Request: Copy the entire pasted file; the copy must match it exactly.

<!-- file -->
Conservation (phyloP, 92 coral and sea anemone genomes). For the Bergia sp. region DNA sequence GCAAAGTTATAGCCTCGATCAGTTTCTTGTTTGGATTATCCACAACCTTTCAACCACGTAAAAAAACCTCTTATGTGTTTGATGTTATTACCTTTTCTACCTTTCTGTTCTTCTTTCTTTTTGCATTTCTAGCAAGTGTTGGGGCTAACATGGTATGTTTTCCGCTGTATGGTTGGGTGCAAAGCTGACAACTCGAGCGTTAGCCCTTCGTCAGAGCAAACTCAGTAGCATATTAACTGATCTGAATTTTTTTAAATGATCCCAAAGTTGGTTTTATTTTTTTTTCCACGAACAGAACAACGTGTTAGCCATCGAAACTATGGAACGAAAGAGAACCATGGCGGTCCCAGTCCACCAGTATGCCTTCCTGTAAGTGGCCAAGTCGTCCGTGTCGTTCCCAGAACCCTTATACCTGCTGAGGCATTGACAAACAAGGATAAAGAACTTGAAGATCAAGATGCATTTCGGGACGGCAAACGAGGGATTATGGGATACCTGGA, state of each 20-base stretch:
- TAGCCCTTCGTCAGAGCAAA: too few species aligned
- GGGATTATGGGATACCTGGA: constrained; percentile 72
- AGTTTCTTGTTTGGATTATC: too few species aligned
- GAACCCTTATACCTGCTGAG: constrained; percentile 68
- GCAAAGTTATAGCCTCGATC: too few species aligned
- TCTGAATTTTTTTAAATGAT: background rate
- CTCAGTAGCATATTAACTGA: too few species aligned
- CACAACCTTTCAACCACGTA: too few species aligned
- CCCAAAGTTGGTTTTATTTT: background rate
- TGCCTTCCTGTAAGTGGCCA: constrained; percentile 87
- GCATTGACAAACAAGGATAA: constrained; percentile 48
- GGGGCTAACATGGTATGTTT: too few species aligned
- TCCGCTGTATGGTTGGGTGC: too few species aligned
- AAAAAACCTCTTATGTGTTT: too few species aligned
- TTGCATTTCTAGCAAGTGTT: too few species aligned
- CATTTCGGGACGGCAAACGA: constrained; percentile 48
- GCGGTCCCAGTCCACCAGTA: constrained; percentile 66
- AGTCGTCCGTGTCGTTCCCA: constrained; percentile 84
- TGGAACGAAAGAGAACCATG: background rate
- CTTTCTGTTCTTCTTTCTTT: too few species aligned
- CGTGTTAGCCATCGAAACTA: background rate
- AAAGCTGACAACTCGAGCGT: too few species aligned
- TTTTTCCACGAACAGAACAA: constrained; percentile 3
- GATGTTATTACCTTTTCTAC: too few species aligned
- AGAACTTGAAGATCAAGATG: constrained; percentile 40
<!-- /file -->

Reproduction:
Conservation (phyloP, 92 coral and sea anemone genomes). For the Bergia sp. region DNA sequence GCAAAGTTATAGCCTCGATCAGTTTCTTGTTTGGATTATCCACAACCTTTCAACCACGTAAAAAAACCTCTTATGTGTTTGATGTTATTACCTTTTCTACCTTTCTGTTCTTCTTTCTTTTTGCATTTCTAGCAAGTGTTGGGGCTAACATGGTATGTTTTCCGCTGTATGGTTGGGTGCAAAGCTGACAACTCGAGCGTTAGCCCTTCGTCAGAGCAAACTCAGTAGCATATTAACTGATCTGAATTTTTTTAAATGATCCCAAAGTTGGTTTTATTTTTTTTTCCACGAACAGAACAACGTGTTAGCCATCGAAACTATGGAACGAAAGAGAACCATGGCGGTCCCAGTCCACCAGTATGCCTTCCTGTAAGTGGCCAAGTCGTCCGTGTCGTTCCCAGAACCCTTATACCTGCTGAGGCATTGACAAACAAGGATAAAGAACTTGAAGATCAAGATGCATTTCGGGACGGCAAACGAGGGATTATGGGATACCTGGA, state of each 20-base stretch:
- TAGCCCTTCGTCAGAGCAAA: too few species aligned
- GGGATTATGGGATACCTGGA: constrained; percentile 72
- AGTTTCTTGTTTGGATTATC: too few species aligned
- GAACCCTTATACCTGCTGAG: constrained; percentile 68
- GCAAAGTTATAGCCTCGATC: too few species aligned
- TCTGAATTTTTTTAAATGAT: background rate
- CTCAGTAGCATATTAACTGA: too few species aligned
- CACAACCTTTCAACCACGTA: too few species aligned
- CCCAAAGTTGGTTTTATTTT: background rate
- TGCCTTCCTGTAAGTGGCCA: constrained; percentile 87
- GCATTGACAAACAAGGATAA: constrained; percentile 48
- GGGGCTAACATGGTATGTTT: too few species aligned
- TCCGCTGTATGGTTGGGTGC: too few species aligned
- AAAAAACCTCTTATGTGTTT: too few species aligned
- TTGCATTTCTAGCAAGTGTT: too few species aligned
- CATTTCGGGACGGCAAACGA: constrained; percentile 48
- GCGGTCCCAGTCCACCAGTA: constrained; percentile 66
- AGTCGTCCGTGTCGTTCCCA: constrained; percentile 84
- TGGAACGAAAGAGAACCATG: background rate
- CTTTCTGTTCTTCTTTCTTT: too few species aligned
- CGTGTTAGCCATCGAAACTA: background rate
- AAAGCTGACAACTCGAGCGT: too few species aligned
- TTTTTCCACGAACAGAACAA: constrained; percentile 3
- GATGTTATTACCTTTTCTAC: too few species aligned
- AGAACTTGAAGATCAAGATG: constrained; percentile 40